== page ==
Sustained public protests in Moscow despite police violence, and embarrassing losses by the Kremlin-backed ruling party in city council elections on September 8, are indicative of rising challenges to the authoritarian model in some of the post-Soviet space. Since the collapse of the USSR in 1991, Ukraine and Georgia have made notable democratic gains. A popular uprising last year in Armenia has increased reform momentum, and a new coalition government in Moldova is making reform progress. Democratic development in Eurasia must be organic, but targeted Western support for reforms could be most productive in these four countries.
The developments in Russia are striking. The largest public protests in Moscow in seven years come amid declining personal incomes, unpopular increases in retirement ages and dissembling about two military disasters. Putin's popularity has ebbed, although remains in the mid-60th percentile, but public trust in him has plummeted to just over 30 percent. Anti-government protests in Hong Kong could be helping to encourage those in Moscow.
In several other post-Soviet countries democratic strivings are gaining more traction.
Ukraine's recent free and fair elections have been stunning. In April, comedian and political newcomer Volodymyr Zelensky won the presidency in a landslide, exploiting popular anger with corruption and poor living standards. The incumbent, Petro Poroshenko, ran on a nationalist, anti-Russian agenda and suffered a humiliating defeat.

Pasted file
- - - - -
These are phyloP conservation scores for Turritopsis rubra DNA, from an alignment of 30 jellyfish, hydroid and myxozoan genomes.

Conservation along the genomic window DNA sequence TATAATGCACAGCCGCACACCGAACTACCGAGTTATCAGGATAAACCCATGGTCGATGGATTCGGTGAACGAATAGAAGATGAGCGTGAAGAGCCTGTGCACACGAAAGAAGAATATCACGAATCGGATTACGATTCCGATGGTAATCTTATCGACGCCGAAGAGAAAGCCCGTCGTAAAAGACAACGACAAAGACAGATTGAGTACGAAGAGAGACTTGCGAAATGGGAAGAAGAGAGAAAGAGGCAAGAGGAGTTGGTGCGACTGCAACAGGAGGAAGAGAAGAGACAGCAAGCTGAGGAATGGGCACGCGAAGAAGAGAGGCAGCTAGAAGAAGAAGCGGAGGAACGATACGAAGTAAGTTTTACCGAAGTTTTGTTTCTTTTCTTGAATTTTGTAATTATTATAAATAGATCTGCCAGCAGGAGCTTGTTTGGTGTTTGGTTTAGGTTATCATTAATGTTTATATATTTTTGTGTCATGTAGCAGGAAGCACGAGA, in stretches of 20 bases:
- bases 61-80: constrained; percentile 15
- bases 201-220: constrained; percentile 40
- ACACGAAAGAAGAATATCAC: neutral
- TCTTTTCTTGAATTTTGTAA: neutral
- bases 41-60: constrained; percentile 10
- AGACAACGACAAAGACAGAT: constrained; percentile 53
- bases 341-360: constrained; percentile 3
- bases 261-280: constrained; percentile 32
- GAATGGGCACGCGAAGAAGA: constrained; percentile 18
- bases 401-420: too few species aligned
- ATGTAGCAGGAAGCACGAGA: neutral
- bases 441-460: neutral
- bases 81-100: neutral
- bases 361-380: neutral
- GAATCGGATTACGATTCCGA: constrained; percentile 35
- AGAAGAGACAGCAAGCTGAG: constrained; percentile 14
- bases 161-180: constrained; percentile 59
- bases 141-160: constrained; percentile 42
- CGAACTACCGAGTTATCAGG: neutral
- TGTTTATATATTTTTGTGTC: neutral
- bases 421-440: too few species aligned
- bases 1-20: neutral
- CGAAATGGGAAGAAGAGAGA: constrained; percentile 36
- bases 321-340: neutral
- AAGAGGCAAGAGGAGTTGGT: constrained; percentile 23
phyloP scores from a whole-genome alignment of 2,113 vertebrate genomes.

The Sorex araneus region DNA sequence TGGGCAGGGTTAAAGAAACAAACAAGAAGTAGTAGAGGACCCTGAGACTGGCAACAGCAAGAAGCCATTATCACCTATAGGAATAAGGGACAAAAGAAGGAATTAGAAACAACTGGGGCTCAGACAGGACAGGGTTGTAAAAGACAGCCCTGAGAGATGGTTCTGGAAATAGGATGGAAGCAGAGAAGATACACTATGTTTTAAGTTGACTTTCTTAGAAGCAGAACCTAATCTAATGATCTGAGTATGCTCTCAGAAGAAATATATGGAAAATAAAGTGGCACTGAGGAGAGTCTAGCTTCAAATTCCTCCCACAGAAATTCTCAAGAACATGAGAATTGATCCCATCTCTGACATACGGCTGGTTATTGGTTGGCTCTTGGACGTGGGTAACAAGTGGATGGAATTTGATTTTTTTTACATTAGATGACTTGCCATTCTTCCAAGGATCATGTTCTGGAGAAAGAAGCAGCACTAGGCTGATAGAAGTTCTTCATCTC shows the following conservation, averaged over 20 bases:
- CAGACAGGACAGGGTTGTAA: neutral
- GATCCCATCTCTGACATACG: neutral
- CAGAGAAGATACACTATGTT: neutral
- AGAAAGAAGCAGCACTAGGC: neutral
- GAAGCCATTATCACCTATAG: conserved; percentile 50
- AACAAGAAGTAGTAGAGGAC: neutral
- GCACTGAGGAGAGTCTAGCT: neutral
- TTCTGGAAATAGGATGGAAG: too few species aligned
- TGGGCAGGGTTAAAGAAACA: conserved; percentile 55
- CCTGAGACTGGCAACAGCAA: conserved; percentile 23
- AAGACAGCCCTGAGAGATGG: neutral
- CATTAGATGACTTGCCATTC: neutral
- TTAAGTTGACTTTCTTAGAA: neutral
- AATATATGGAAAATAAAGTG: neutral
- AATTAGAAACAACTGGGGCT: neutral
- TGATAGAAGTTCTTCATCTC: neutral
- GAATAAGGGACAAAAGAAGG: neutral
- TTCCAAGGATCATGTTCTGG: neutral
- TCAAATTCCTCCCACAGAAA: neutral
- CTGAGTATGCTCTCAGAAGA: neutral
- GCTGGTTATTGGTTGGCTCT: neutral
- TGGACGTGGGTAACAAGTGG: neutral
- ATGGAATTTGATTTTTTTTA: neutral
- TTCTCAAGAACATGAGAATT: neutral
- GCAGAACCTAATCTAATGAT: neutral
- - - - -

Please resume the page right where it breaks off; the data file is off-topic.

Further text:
In July Zelensky's new political party, Servant of the People, won a majority in the Rada—the first time any single party has done so in Ukraine's modern independence. Zelensky's team is touting long-needed, bold reforms to improve the economy and the rule of law. Immunity from prosecution of Rada members has ended. Zelensky's priorities include privatizing wasteful state enterprises and creating a market for the purchase and sale of private farmland.…
The remainder of this commentary is available at nationalinterest.org.
Kenneth Yalowitz is a global fellow at the Wilson Center, former U.S. ambassador to Belarus and Georgia, and an adjunct professor at Georgetown University. William Courtney is an adjunct senior fellow at the nonprofit, nonpartisan RAND Corporation, and a former U.S. ambassador to Kazakhstan, Georgia and a U.S.-Soviet commission to implement the Threshold Test Ban Treaty.
This commentary originally appeared on The National Interest on September 15, 2019. Commentary gives RAND researchers a platform to convey insights based on their professional expertise and often on their peer-reviewed research and analysis.